Politicians apologized over statements they never made. Companies recalled perfectly safe products. Governments stockpiled vaccines for diseases only found in the Star Trek universe.

No writer had ever so perfectly straddled the edges of truth and crazy. Most writers spent decades just developing a basic understanding of how to mislead Internet audiences.

The Talcott Tribune became the most read Internet publication in the world, but not everyone on staff was happy about it.

Sally went from top dog to the number two writer in the first week Scoop Trendworthy appeared from the Internet’s shadows. Another week and she was number six. In two months, she slipped below Ted, where she stayed for some time.

Despite being the worst writer on the site, Sally was making more money than ever before. Scoop continued to link to her work at every opportunity. She in turn regularly pointed out flaws in Scoop’s articles. Despite his tremendous speed and eye for the public interest, his spelling was bad.

Likewise, his grammar was athletic — his modifiers squinted, his sentences ran, and his subjects and verbs would regularly spare. Sally never missed an opportunity to point out a problem, proof-reading out of spite, as most proofreaders do. Every correction came with a twist of the blade, to make Trendworthy seem uneducated. No one at the Tribune cared.

Grammar-conscious readers also complained, but that actually helped Scoop. If they were giving lectures in the comments section, then they stayed on the page longer.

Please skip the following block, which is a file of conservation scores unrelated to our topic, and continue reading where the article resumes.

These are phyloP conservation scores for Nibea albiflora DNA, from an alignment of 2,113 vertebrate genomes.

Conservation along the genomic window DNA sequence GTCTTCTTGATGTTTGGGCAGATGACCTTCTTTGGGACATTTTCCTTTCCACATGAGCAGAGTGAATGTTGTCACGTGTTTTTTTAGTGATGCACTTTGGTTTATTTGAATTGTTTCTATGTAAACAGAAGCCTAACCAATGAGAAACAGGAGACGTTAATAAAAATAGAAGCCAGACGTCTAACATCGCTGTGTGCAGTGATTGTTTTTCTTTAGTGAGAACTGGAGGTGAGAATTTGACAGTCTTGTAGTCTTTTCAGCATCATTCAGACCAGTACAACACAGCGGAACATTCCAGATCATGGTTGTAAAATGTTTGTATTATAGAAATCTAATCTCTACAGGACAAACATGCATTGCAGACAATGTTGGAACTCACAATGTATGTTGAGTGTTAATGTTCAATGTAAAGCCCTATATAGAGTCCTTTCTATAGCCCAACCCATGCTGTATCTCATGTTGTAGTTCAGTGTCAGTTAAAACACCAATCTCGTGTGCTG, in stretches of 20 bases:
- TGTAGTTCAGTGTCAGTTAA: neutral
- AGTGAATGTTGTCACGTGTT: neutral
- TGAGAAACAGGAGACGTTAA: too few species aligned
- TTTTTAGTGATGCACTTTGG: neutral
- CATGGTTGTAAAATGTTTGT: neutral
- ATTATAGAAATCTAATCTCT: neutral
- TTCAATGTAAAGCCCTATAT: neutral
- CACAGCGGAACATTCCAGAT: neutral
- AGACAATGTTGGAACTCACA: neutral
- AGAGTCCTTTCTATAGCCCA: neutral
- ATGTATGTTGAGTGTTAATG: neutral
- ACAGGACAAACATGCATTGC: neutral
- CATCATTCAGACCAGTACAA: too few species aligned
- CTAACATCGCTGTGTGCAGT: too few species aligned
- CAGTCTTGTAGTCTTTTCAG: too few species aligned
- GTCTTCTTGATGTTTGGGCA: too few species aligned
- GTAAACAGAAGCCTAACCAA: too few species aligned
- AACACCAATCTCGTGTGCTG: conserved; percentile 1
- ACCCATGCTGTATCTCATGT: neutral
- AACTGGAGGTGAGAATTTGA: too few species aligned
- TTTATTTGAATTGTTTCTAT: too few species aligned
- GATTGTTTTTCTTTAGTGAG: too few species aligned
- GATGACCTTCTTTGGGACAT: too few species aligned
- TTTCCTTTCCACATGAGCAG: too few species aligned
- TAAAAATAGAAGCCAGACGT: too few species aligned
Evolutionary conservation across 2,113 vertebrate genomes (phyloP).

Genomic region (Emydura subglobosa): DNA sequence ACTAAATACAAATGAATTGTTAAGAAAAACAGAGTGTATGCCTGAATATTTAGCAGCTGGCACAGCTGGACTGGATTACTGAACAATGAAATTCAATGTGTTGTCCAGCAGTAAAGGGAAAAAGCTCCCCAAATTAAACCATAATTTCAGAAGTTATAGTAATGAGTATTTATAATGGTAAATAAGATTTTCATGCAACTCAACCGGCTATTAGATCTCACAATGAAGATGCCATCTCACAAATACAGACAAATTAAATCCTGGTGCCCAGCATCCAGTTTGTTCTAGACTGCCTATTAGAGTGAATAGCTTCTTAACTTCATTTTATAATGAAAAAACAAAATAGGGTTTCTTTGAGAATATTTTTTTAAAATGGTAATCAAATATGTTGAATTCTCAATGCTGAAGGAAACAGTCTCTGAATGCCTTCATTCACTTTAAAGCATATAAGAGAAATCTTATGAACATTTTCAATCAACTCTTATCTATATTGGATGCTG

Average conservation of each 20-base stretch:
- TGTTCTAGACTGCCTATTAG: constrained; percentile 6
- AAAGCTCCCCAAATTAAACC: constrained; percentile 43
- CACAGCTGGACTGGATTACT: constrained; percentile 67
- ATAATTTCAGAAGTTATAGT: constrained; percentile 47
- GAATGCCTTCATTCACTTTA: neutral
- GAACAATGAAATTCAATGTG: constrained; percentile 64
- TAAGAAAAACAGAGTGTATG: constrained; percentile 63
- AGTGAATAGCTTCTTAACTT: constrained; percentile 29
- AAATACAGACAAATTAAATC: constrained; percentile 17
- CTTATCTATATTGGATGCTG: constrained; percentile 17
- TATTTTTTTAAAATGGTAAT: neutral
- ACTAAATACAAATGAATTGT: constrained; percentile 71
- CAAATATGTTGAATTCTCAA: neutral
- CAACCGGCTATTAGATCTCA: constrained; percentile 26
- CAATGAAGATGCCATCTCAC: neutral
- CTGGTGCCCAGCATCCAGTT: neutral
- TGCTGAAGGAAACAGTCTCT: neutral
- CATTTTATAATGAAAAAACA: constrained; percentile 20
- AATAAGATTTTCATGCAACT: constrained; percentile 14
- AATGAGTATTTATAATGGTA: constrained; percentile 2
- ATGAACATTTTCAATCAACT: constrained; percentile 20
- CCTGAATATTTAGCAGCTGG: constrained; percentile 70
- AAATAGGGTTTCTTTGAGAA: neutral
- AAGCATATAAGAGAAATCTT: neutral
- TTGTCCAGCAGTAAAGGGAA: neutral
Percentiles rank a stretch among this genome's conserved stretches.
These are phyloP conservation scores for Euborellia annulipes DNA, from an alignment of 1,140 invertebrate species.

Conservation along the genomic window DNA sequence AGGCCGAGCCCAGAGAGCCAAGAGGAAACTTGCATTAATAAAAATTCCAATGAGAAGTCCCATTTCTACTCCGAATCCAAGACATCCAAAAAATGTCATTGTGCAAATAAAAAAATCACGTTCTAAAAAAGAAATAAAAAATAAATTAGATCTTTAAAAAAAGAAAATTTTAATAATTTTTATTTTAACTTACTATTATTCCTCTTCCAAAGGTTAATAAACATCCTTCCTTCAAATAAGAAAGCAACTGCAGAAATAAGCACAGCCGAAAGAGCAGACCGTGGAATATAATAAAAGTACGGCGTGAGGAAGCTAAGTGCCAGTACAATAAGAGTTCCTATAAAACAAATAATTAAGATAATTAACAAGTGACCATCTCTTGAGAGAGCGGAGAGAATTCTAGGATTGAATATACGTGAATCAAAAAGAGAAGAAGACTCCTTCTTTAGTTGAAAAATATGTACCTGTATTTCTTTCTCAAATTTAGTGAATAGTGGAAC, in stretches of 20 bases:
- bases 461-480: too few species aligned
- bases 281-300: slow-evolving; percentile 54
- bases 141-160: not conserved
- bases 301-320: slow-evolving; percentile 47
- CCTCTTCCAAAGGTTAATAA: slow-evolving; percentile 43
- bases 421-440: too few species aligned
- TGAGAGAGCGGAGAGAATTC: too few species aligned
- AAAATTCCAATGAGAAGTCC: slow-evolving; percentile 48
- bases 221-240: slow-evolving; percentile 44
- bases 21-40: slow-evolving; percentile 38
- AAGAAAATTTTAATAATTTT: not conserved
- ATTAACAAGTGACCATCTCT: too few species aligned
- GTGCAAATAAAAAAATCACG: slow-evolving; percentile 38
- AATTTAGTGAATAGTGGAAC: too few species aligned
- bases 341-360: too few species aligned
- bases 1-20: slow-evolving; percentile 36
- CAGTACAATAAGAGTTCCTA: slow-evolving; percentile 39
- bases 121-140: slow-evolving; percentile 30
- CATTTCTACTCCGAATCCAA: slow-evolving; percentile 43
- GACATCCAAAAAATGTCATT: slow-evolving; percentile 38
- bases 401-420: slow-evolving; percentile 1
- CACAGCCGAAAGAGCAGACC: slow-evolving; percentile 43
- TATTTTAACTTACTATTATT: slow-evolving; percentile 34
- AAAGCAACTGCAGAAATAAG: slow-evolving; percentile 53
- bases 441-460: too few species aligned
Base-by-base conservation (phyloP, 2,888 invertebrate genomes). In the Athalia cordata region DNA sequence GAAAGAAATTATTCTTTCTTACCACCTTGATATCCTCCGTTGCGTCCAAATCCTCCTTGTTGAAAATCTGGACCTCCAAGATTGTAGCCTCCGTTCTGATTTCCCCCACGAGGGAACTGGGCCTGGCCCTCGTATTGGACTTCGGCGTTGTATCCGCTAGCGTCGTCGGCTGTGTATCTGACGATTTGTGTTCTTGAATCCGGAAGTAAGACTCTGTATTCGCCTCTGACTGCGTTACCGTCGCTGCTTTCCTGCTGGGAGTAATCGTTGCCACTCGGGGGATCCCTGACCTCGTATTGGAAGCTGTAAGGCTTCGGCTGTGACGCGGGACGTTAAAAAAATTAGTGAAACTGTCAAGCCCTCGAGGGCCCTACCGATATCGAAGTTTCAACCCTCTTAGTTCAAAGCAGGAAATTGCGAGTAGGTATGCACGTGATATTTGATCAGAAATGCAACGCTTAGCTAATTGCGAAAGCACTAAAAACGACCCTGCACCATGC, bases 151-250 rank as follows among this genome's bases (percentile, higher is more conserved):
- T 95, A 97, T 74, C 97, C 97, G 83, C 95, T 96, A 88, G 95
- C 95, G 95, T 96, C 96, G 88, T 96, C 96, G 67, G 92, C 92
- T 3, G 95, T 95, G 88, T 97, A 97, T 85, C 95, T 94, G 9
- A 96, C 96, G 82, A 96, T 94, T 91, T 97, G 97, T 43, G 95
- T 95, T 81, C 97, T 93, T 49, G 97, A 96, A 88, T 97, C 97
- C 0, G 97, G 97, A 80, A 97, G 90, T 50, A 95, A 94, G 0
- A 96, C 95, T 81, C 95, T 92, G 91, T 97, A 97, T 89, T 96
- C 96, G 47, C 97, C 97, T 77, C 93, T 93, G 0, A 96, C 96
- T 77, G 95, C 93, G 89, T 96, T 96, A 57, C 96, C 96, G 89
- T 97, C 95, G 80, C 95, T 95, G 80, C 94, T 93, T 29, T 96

The two remaining editors at the Talcott Tribune didn’t check Scoop’s work. They were all too busy shopping as if the new glory days would never end.
Then they ended.

Chief Lolly was the first one to see the new site at the top of the page rankings. It was called Robot News. The site had no cracks in its coverage. If something happened, they reported it.

Rick Lolly wasn’t worried, going from number 4,236 to number 2 still satisfied his wildest ambitions. His concerns started when another site appeared at the top of the list, Machine News. Then AI News. Then the Cotton Gin Post. The Talcott Tribune was back down to number 200, but that didn’t describe the downturn.

In the past, Internet news viewership was spread out enough for even minor sites to feed themselves and stay alive. Now 70 percent of it was concentrated in just 100 news sites, and out of those, about half were just in the top ten sites.